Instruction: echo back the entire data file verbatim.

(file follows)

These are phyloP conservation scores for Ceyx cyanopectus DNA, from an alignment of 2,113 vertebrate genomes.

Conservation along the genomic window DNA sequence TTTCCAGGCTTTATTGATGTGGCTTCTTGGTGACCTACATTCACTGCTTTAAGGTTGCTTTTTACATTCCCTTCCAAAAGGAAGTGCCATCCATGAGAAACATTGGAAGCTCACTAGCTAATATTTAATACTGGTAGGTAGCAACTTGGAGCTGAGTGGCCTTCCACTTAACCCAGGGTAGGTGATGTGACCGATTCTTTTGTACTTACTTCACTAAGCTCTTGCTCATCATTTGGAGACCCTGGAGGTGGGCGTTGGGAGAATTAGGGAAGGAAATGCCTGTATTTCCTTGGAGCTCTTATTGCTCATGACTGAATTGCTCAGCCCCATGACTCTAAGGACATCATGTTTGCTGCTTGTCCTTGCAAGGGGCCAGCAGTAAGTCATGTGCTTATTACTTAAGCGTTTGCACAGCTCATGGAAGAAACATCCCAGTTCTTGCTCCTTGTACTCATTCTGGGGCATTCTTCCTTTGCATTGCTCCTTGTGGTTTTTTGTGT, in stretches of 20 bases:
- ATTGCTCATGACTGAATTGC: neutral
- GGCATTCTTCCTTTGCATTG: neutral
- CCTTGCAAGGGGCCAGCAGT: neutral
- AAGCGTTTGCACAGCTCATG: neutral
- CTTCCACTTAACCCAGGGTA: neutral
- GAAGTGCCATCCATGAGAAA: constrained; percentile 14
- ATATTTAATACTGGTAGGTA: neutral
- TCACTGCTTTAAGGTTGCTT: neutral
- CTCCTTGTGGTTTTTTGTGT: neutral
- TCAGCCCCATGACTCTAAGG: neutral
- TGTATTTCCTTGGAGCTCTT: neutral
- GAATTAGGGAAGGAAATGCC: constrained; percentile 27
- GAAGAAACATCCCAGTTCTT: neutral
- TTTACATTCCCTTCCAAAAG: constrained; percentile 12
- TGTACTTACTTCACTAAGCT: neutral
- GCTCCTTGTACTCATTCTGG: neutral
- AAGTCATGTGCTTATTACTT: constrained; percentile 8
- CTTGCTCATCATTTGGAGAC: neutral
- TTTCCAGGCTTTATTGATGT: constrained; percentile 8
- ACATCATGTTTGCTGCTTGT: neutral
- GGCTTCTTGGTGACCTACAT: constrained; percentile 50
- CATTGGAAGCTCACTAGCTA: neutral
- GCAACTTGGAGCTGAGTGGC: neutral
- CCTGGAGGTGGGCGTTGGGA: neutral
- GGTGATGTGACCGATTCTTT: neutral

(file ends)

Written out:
These are phyloP conservation scores for Ceyx cyanopectus DNA, from an alignment of 2,113 vertebrate genomes.

Conservation along the genomic window DNA sequence TTTCCAGGCTTTATTGATGTGGCTTCTTGGTGACCTACATTCACTGCTTTAAGGTTGCTTTTTACATTCCCTTCCAAAAGGAAGTGCCATCCATGAGAAACATTGGAAGCTCACTAGCTAATATTTAATACTGGTAGGTAGCAACTTGGAGCTGAGTGGCCTTCCACTTAACCCAGGGTAGGTGATGTGACCGATTCTTTTGTACTTACTTCACTAAGCTCTTGCTCATCATTTGGAGACCCTGGAGGTGGGCGTTGGGAGAATTAGGGAAGGAAATGCCTGTATTTCCTTGGAGCTCTTATTGCTCATGACTGAATTGCTCAGCCCCATGACTCTAAGGACATCATGTTTGCTGCTTGTCCTTGCAAGGGGCCAGCAGTAAGTCATGTGCTTATTACTTAAGCGTTTGCACAGCTCATGGAAGAAACATCCCAGTTCTTGCTCCTTGTACTCATTCTGGGGCATTCTTCCTTTGCATTGCTCCTTGTGGTTTTTTGTGT, in stretches of 20 bases:
- ATTGCTCATGACTGAATTGC: neutral
- GGCATTCTTCCTTTGCATTG: neutral
- CCTTGCAAGGGGCCAGCAGT: neutral
- AAGCGTTTGCACAGCTCATG: neutral
- CTTCCACTTAACCCAGGGTA: neutral
- GAAGTGCCATCCATGAGAAA: constrained; percentile 14
- ATATTTAATACTGGTAGGTA: neutral
- TCACTGCTTTAAGGTTGCTT: neutral
- CTCCTTGTGGTTTTTTGTGT: neutral
- TCAGCCCCATGACTCTAAGG: neutral
- TGTATTTCCTTGGAGCTCTT: neutral
- GAATTAGGGAAGGAAATGCC: constrained; percentile 27
- GAAGAAACATCCCAGTTCTT: neutral
- TTTACATTCCCTTCCAAAAG: constrained; percentile 12
- TGTACTTACTTCACTAAGCT: neutral
- GCTCCTTGTACTCATTCTGG: neutral
- AAGTCATGTGCTTATTACTT: constrained; percentile 8
- CTTGCTCATCATTTGGAGAC: neutral
- TTTCCAGGCTTTATTGATGT: constrained; percentile 8
- ACATCATGTTTGCTGCTTGT: neutral
- GGCTTCTTGGTGACCTACAT: constrained; percentile 50
- CATTGGAAGCTCACTAGCTA: neutral
- GCAACTTGGAGCTGAGTGGC: neutral
- CCTGGAGGTGGGCGTTGGGA: neutral
- GGTGATGTGACCGATTCTTT: neutral